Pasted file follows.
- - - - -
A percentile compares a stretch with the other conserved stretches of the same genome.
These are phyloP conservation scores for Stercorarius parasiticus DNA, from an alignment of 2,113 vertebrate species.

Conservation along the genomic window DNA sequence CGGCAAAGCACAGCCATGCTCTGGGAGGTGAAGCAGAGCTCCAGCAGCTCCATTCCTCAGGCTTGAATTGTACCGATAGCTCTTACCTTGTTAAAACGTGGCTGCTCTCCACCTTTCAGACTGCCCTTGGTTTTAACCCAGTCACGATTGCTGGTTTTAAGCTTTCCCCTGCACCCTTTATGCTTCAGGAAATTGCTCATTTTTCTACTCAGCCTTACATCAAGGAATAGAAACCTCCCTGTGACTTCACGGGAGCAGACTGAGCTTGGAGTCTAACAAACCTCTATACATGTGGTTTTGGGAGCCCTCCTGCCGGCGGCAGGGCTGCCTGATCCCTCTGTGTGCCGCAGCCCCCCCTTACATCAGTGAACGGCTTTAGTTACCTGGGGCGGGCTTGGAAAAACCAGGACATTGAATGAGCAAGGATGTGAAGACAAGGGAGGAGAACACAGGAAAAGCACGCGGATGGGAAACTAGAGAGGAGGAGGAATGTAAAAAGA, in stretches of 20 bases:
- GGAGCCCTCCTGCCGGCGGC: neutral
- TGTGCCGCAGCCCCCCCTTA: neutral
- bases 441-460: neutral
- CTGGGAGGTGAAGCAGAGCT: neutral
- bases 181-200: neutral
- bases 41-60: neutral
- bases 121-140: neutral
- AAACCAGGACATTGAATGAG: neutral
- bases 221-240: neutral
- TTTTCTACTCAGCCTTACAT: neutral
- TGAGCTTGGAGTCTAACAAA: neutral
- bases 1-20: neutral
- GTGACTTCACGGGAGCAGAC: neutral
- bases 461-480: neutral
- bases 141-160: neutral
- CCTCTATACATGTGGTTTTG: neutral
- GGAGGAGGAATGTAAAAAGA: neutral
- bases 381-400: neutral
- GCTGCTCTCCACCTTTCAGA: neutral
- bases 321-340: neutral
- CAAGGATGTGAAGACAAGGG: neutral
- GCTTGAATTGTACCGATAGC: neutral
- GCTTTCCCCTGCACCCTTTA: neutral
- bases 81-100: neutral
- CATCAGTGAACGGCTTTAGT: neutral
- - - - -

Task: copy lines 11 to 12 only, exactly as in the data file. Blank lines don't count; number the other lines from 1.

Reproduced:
- AAACCAGGACATTGAATGAG: neutral
- bases 221-240: neutral